I get up on Thanksgiving morning because I wanted to watch the Macy’s Thanksgiving Day Parade on T.V. and watch because I care about bands. I mean, the
balloons were kind of cool. As a little kid I like those. What I really cared about was the guy at the end of the parade, Santa Clause. That was exciting
to me.

That kicked-off Christmas season and Christmas just got exciting and the closer it got we start putting our list together, watching out the window to see
if we could see elves and all of that. My mom was big into this, and she’d get us excited.

It all peaked on Christmas Eve when we go to grandma’s house, we’d all have this nice dinner. We’d all get to open one present which almost turned out to
be pajamas for some reason. We’d put our pajamas on. We’d get in the car, we’d ride home looking for all the reindeers looking for Rudolph as it snow
driving home.

We’d get home, we’d rush to bed. The excitement was its peak. We’d run downstairs. There were presents and then we rip open, and all of a sudden, okay it’s
over. Now what?

Did you feel the buildup in that excitement, that pinnacle? That’s what implied volatility is like every single earning season. As we approach an earnings
event with a stock it gets excited, you start getting premium pumped into the options. The options get excited, excited, excited, excited. Then once your
event occurs, boom! It drop right back out.

There’s actually a way to trade that if you think about it, and the best way to trade it in my opinion is to actually trade the excitement itself. Trade
the move up in implied vol and get out before the earnings then even occurs. Don’t mess with earnings. Well, you can. If you feel like the company, the
market hasn’t priced in appropriately what you’re expecting the move in the stock to be, well then, you can go do that.

But I actually think the market is getting pretty efficient at pricing in where the stock is going to move with their earning. But the movement that you
can’t play is the anticipation of that earnings event because you’re in almost every situation…so I actually to do straddle about a month in front of
earning. Maybe two weeks in front of earnings and actually let the market get excited, let that stock get excited and anticipation with the earnings and
then sell it on Christmas Eve.

Jill: You know what? I think it’s a great example because we do have a lot and there were people on here, how many times have you heard the story and I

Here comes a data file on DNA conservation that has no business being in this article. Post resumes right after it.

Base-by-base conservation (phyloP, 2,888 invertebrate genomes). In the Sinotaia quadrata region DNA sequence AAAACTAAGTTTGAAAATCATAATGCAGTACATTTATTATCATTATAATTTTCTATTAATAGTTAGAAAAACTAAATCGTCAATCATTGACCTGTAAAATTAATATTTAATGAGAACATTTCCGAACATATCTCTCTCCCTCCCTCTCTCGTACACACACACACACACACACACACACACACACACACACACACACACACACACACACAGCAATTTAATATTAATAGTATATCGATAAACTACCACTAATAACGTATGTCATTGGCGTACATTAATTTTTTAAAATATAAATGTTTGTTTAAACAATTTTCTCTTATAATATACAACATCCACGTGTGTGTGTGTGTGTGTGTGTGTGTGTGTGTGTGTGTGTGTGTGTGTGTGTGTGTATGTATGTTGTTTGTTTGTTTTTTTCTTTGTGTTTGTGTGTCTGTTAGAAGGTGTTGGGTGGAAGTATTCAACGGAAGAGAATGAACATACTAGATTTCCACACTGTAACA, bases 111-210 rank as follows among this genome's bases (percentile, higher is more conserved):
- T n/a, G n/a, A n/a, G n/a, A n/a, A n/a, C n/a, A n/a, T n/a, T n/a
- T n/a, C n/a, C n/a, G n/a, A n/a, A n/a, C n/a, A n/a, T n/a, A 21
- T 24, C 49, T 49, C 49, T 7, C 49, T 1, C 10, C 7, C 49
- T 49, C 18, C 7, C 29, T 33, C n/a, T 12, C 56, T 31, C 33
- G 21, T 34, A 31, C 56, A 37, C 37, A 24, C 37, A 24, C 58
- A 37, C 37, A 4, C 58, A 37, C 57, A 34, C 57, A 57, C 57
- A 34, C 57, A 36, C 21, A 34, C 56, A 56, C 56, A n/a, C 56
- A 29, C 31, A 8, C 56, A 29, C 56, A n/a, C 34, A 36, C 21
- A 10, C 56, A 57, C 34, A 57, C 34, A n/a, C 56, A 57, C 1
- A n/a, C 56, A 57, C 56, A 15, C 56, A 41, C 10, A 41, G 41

know everyone talks about Apple ad nauseum, but this is the best way to exemplify what Greg is talking about. So many people have asked me, “You know what,
Jill, every time Apple reports are historically.” This is how it’s been and they’re not talking over the past quarter or two.

Every time the company prints its number, the stock tanks. So, would that the natural inclination be? Well, that’s five put because we are taught that
buying puts equals bearish. Which isn’t always the case but from a very simplistic expectation, if you buy the put going into earnings and stop tanks you
should like, “Wow, my put have made a ton of money.”

Well, no. They don’t because the way the options model works is like Greg was saying once the event occurs and the big surprise comes out of it the puts
lose their value because you implied vol tanks. That’s what we call vol crush.

That’s the best way to describe how volatility works for those of you that have traded puts around Apple earnings with the expectation the stock is going
to tank, my puts become worth nothing or close to nothing because all the vol premium comes out. Like what Greg was saying I like doing straddles around
earnings is a great way. Another thing is two, when we talked about where is the stock going to pin going to options expiration on Friday if you want to
start some more weekly strategies or so forth.

That’s another way that you can use the straddle. There are plenty of opportunities there just besides a directional bet. When you’re buying or selling
calendar spreads or looking in vertical spreads, yes, it has a bullish or bearish. But straddles and strangles are really a great way to express your
thesis on volatility that you’re expecting an up or downside sort of movement.

We’re just not quite sure which way it’s going to go. Part it upon but you have more options than just stock directional play when you look at the

Greg: Let me talk specifically. I know we went in theory about straddle there for a little bit. Let me go back and step on a trade that Jill mentioned. I